Here are some arrangements of circles. How many circles would I need to make the next size up for each? Can you create your own arrangement and investigate the number of circles it needs?
Think of a number, square it and subtract your starting number. Is the number youâ€™re left with odd or even? How do the images help to explain this?
Watch this film carefully. Can you find a general rule for explaining when the dot will be this same distance from the horizontal axis?
In each of the pictures the invitation is for you to: Count what you see. Identify how you think the pattern would continue.
Take a counter and surround it by a ring of other counters that MUST touch two others. How many are needed?
Can you see why 2 by 2 could be 5? Can you predict what 2 by 10 will be?
These squares have been made from Cuisenaire rods. Can you describe the pattern? What would the next square look like?
How can you arrange these 10 matches in four piles so that when you move one match from three of the piles into the fourth, you end up with the same arrangement?
Use the interactivity to investigate what kinds of triangles can be drawn on peg boards with different numbers of pegs.
Place the numbers from 1 to 9 in the squares below so that the difference between joined squares is odd. How many different ways can you do this?
What would be the smallest number of moves needed to move a Knight from a chess set from one corner to the opposite corner of a 99 by 99 square board?
How could Penny, Tom and Matthew work out how many chocolates there are in different sized boxes?
Triangle numbers can be represented by a triangular array of squares. What do you notice about the sum of identical triangle numbers?
Can you explain the strategy for winning this game with any target?
Try entering different sets of numbers in the number pyramids. How does the total at the top change?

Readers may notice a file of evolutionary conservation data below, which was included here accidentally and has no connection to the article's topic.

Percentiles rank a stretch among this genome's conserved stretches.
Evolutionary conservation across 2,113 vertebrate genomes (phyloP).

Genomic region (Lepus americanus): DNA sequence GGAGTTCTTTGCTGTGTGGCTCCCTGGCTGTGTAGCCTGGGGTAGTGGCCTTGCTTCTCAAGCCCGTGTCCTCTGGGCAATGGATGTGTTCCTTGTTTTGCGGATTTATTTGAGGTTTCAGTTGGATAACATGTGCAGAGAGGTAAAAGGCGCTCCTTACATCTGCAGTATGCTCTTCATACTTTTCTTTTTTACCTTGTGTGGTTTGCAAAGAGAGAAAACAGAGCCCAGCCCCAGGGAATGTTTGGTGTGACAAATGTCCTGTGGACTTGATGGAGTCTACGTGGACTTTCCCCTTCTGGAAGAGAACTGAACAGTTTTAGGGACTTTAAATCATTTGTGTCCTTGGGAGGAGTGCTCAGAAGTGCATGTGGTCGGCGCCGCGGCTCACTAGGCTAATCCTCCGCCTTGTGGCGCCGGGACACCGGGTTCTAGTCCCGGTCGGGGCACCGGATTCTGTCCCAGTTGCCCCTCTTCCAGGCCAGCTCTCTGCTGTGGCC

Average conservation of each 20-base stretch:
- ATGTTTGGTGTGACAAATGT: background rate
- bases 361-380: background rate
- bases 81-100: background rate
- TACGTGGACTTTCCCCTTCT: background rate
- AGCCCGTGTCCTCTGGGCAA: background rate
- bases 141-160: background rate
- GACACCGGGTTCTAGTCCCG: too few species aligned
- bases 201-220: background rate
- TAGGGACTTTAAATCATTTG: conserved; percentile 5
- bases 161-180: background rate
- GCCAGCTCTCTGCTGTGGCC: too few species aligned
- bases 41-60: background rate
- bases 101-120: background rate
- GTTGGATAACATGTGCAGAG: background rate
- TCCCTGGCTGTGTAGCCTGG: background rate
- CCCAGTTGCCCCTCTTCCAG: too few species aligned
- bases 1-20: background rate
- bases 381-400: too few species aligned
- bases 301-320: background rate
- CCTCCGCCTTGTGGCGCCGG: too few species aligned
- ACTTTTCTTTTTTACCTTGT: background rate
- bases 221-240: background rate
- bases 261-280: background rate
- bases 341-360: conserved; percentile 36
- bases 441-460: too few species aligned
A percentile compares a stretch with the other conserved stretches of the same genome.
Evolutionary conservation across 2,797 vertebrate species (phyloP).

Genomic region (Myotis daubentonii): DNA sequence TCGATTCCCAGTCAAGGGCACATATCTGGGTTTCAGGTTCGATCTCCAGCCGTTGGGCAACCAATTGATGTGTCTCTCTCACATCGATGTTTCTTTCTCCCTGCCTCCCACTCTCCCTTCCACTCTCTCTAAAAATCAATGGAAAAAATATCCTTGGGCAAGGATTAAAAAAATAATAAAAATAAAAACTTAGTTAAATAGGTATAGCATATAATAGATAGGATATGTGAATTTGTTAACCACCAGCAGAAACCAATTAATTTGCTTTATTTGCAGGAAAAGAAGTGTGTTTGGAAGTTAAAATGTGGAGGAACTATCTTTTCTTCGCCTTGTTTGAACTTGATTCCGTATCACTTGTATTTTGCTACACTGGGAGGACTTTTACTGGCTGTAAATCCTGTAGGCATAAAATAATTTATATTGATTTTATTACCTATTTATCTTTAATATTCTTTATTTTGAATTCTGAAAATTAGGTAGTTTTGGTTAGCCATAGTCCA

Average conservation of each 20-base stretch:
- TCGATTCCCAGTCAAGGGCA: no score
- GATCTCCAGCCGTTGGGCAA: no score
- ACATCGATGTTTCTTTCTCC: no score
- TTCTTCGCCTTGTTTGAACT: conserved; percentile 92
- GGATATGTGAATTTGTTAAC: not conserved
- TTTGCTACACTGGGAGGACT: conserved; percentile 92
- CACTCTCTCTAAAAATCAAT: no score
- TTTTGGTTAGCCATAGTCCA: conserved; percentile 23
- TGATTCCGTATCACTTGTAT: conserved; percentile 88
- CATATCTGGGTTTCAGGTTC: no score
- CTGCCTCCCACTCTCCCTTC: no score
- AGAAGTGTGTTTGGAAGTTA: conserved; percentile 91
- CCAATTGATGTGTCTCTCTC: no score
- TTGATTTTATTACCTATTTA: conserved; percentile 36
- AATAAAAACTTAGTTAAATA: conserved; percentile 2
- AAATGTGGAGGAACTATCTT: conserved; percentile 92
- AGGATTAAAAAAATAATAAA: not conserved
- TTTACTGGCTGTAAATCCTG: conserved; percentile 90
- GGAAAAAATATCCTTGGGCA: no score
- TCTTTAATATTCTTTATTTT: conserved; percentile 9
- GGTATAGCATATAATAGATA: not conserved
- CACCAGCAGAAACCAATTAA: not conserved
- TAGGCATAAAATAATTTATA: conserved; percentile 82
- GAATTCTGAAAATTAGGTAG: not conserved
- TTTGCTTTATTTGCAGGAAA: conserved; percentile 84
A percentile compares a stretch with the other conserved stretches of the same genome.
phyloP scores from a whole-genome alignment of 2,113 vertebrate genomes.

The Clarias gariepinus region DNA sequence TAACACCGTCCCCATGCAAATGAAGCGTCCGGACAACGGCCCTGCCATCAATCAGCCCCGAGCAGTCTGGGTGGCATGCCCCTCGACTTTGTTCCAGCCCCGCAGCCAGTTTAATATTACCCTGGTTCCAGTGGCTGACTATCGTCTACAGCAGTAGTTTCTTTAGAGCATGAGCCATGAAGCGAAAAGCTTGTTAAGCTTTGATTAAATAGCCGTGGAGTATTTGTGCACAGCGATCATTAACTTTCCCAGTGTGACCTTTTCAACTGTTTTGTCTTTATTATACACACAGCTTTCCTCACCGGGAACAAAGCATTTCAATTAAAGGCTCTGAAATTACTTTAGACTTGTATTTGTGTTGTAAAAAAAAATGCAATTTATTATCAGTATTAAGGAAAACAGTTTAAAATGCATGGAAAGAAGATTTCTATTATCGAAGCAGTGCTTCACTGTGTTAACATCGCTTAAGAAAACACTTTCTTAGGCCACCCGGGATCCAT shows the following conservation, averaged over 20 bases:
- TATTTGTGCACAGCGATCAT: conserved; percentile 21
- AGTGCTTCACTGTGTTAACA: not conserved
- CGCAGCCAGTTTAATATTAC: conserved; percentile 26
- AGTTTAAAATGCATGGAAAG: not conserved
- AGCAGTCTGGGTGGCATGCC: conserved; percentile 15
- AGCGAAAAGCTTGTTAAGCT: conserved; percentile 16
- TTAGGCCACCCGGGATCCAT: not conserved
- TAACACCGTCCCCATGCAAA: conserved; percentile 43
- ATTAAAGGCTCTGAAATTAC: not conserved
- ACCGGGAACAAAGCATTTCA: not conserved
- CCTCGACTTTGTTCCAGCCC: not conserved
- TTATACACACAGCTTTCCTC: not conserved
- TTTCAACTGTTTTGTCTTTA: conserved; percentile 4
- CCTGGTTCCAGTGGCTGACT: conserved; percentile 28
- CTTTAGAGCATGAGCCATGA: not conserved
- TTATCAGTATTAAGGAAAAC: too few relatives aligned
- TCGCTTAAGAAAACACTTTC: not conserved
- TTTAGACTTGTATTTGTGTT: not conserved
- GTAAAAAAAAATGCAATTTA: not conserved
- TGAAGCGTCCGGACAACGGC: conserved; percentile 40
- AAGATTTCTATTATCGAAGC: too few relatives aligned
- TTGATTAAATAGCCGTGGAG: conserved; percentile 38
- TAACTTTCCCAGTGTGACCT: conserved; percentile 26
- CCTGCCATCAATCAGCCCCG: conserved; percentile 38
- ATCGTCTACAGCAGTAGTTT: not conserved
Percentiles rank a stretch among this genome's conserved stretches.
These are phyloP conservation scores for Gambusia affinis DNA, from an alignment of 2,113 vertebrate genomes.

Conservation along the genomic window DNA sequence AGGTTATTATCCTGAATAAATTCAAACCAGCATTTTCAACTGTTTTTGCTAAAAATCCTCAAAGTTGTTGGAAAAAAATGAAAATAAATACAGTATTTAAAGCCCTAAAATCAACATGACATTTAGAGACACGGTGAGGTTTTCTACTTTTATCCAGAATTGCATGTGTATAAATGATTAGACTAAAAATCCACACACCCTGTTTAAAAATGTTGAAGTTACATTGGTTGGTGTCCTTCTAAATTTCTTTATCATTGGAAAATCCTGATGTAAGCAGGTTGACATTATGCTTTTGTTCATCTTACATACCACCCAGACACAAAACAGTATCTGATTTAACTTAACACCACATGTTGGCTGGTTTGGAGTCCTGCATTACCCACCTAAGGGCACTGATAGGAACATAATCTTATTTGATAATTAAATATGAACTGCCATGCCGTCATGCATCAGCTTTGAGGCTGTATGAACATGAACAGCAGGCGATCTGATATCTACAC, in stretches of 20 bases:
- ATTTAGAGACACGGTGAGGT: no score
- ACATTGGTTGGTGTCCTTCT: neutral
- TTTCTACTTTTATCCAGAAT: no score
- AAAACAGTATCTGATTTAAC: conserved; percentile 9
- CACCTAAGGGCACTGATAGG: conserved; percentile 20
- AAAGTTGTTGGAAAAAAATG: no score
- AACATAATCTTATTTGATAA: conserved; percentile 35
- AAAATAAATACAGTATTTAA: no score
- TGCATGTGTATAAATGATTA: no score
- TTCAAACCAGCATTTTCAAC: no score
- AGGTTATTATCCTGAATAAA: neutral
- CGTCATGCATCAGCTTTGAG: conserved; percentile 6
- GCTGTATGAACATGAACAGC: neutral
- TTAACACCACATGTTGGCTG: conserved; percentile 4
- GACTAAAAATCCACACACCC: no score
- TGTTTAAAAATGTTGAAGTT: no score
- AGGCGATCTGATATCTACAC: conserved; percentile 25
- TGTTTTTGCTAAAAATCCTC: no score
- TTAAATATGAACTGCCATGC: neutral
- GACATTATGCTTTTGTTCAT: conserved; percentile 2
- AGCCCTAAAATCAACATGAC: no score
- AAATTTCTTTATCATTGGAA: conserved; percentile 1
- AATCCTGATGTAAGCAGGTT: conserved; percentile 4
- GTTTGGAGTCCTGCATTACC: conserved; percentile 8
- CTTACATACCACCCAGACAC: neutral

Polygonal numbers are those that are arranged in shapes as they enlarge. Explore the polygonal numbers drawn here.
How many ways can you find to do up all four buttons on my coat? How about if I had five buttons? Six ...?
Can you work out how to win this game of Nim? Does it matter if you go first or second?
Delight your friends with this cunning trick! Can you explain how it works?
This article for teachers describes several games, found on the site, all of which have a related structure that can be used to develop the skills of strategic planning.
This challenge asks you to imagine a snake coiling on itself.
A game for 2 players. Set out 16 counters in rows of 1,3,5 and 7. Players take turns to remove any number of counters from a row. The player left with the last counter looses.
If you can copy a network without lifting your pen off the paper and without drawing any line twice, then it is traversable. Decide which of these diagrams are traversable.
An article for teachers and pupils that encourages you to look at the mathematical properties of similar games.
While we were sorting some papers we found 3 strange sheets which seemed to come from small books but there were page numbers at the foot of each page. Did the pages come from the same book?